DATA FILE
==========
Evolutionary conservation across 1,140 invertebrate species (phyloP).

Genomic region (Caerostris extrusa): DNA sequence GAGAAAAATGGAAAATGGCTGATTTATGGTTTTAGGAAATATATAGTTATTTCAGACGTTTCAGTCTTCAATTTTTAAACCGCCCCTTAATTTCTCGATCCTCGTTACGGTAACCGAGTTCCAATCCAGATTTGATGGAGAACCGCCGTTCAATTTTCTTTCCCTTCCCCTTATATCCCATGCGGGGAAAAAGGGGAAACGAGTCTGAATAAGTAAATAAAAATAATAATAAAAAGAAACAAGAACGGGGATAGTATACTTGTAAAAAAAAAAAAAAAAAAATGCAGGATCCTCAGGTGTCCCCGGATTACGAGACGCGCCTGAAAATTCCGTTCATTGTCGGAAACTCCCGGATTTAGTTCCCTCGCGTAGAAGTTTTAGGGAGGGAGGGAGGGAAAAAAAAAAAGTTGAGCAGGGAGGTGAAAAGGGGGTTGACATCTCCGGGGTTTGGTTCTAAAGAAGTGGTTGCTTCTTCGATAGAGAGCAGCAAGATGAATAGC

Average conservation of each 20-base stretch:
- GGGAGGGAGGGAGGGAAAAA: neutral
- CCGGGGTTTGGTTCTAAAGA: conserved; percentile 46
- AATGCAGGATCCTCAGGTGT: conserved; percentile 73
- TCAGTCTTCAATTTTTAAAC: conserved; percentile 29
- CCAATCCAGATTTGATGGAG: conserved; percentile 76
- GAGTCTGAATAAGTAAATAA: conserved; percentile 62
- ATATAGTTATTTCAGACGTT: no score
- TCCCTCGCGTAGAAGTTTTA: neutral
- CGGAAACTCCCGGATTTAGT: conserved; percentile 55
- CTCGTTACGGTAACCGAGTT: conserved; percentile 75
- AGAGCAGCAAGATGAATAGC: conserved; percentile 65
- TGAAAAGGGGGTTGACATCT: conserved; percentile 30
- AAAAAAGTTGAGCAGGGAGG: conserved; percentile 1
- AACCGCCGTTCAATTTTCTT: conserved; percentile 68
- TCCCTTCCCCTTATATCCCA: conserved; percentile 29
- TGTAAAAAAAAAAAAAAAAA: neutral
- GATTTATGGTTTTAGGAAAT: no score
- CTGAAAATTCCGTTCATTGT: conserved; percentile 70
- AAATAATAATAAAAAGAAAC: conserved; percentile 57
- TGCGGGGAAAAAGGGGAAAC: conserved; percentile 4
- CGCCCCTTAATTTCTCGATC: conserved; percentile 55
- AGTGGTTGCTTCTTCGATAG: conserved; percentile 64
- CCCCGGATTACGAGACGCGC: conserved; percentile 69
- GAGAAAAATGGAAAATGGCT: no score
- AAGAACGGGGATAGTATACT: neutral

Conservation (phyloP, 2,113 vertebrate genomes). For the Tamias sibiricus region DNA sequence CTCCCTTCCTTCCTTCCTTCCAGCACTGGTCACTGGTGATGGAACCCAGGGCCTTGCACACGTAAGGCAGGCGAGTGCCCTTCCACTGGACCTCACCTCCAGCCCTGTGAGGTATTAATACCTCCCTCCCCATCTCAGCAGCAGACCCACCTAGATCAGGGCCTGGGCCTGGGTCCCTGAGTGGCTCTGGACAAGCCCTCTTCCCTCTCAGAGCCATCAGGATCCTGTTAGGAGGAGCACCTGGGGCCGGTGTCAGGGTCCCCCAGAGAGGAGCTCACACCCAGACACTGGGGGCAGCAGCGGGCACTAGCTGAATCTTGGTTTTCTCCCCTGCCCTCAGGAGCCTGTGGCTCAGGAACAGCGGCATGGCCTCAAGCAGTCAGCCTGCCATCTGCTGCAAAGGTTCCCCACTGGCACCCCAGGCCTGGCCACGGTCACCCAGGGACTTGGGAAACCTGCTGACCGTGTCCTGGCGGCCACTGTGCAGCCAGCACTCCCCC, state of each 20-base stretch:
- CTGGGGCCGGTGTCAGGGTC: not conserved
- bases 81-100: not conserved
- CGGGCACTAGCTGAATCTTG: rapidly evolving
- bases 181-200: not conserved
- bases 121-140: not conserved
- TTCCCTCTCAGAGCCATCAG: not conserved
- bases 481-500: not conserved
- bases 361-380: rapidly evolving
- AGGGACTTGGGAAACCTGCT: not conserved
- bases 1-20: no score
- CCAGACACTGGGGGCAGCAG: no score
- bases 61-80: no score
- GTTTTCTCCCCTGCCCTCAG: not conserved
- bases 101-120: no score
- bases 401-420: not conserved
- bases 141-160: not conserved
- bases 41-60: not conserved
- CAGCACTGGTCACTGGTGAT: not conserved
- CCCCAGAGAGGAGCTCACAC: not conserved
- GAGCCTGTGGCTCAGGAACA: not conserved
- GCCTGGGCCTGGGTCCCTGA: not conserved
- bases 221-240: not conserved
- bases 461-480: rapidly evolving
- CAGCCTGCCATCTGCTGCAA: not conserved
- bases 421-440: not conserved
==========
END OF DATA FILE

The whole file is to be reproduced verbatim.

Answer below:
Evolutionary conservation across 1,140 invertebrate species (phyloP).

Genomic region (Caerostris extrusa): DNA sequence GAGAAAAATGGAAAATGGCTGATTTATGGTTTTAGGAAATATATAGTTATTTCAGACGTTTCAGTCTTCAATTTTTAAACCGCCCCTTAATTTCTCGATCCTCGTTACGGTAACCGAGTTCCAATCCAGATTTGATGGAGAACCGCCGTTCAATTTTCTTTCCCTTCCCCTTATATCCCATGCGGGGAAAAAGGGGAAACGAGTCTGAATAAGTAAATAAAAATAATAATAAAAAGAAACAAGAACGGGGATAGTATACTTGTAAAAAAAAAAAAAAAAAAATGCAGGATCCTCAGGTGTCCCCGGATTACGAGACGCGCCTGAAAATTCCGTTCATTGTCGGAAACTCCCGGATTTAGTTCCCTCGCGTAGAAGTTTTAGGGAGGGAGGGAGGGAAAAAAAAAAAGTTGAGCAGGGAGGTGAAAAGGGGGTTGACATCTCCGGGGTTTGGTTCTAAAGAAGTGGTTGCTTCTTCGATAGAGAGCAGCAAGATGAATAGC

Average conservation of each 20-base stretch:
- GGGAGGGAGGGAGGGAAAAA: neutral
- CCGGGGTTTGGTTCTAAAGA: conserved; percentile 46
- AATGCAGGATCCTCAGGTGT: conserved; percentile 73
- TCAGTCTTCAATTTTTAAAC: conserved; percentile 29
- CCAATCCAGATTTGATGGAG: conserved; percentile 76
- GAGTCTGAATAAGTAAATAA: conserved; percentile 62
- ATATAGTTATTTCAGACGTT: no score
- TCCCTCGCGTAGAAGTTTTA: neutral
- CGGAAACTCCCGGATTTAGT: conserved; percentile 55
- CTCGTTACGGTAACCGAGTT: conserved; percentile 75
- AGAGCAGCAAGATGAATAGC: conserved; percentile 65
- TGAAAAGGGGGTTGACATCT: conserved; percentile 30
- AAAAAAGTTGAGCAGGGAGG: conserved; percentile 1
- AACCGCCGTTCAATTTTCTT: conserved; percentile 68
- TCCCTTCCCCTTATATCCCA: conserved; percentile 29
- TGTAAAAAAAAAAAAAAAAA: neutral
- GATTTATGGTTTTAGGAAAT: no score
- CTGAAAATTCCGTTCATTGT: conserved; percentile 70
- AAATAATAATAAAAAGAAAC: conserved; percentile 57
- TGCGGGGAAAAAGGGGAAAC: conserved; percentile 4
- CGCCCCTTAATTTCTCGATC: conserved; percentile 55
- AGTGGTTGCTTCTTCGATAG: conserved; percentile 64
- CCCCGGATTACGAGACGCGC: conserved; percentile 69
- GAGAAAAATGGAAAATGGCT: no score
- AAGAACGGGGATAGTATACT: neutral

Conservation (phyloP, 2,113 vertebrate genomes). For the Tamias sibiricus region DNA sequence CTCCCTTCCTTCCTTCCTTCCAGCACTGGTCACTGGTGATGGAACCCAGGGCCTTGCACACGTAAGGCAGGCGAGTGCCCTTCCACTGGACCTCACCTCCAGCCCTGTGAGGTATTAATACCTCCCTCCCCATCTCAGCAGCAGACCCACCTAGATCAGGGCCTGGGCCTGGGTCCCTGAGTGGCTCTGGACAAGCCCTCTTCCCTCTCAGAGCCATCAGGATCCTGTTAGGAGGAGCACCTGGGGCCGGTGTCAGGGTCCCCCAGAGAGGAGCTCACACCCAGACACTGGGGGCAGCAGCGGGCACTAGCTGAATCTTGGTTTTCTCCCCTGCCCTCAGGAGCCTGTGGCTCAGGAACAGCGGCATGGCCTCAAGCAGTCAGCCTGCCATCTGCTGCAAAGGTTCCCCACTGGCACCCCAGGCCTGGCCACGGTCACCCAGGGACTTGGGAAACCTGCTGACCGTGTCCTGGCGGCCACTGTGCAGCCAGCACTCCCCC, state of each 20-base stretch:
- CTGGGGCCGGTGTCAGGGTC: not conserved
- bases 81-100: not conserved
- CGGGCACTAGCTGAATCTTG: rapidly evolving
- bases 181-200: not conserved
- bases 121-140: not conserved
- TTCCCTCTCAGAGCCATCAG: not conserved
- bases 481-500: not conserved
- bases 361-380: rapidly evolving
- AGGGACTTGGGAAACCTGCT: not conserved
- bases 1-20: no score
- CCAGACACTGGGGGCAGCAG: no score
- bases 61-80: no score
- GTTTTCTCCCCTGCCCTCAG: not conserved
- bases 101-120: no score
- bases 401-420: not conserved
- bases 141-160: not conserved
- bases 41-60: not conserved
- CAGCACTGGTCACTGGTGAT: not conserved
- CCCCAGAGAGGAGCTCACAC: not conserved
- GAGCCTGTGGCTCAGGAACA: not conserved
- GCCTGGGCCTGGGTCCCTGA: not conserved
- bases 221-240: not conserved
- bases 461-480: rapidly evolving
- CAGCCTGCCATCTGCTGCAA: not conserved
- bases 421-440: not conserved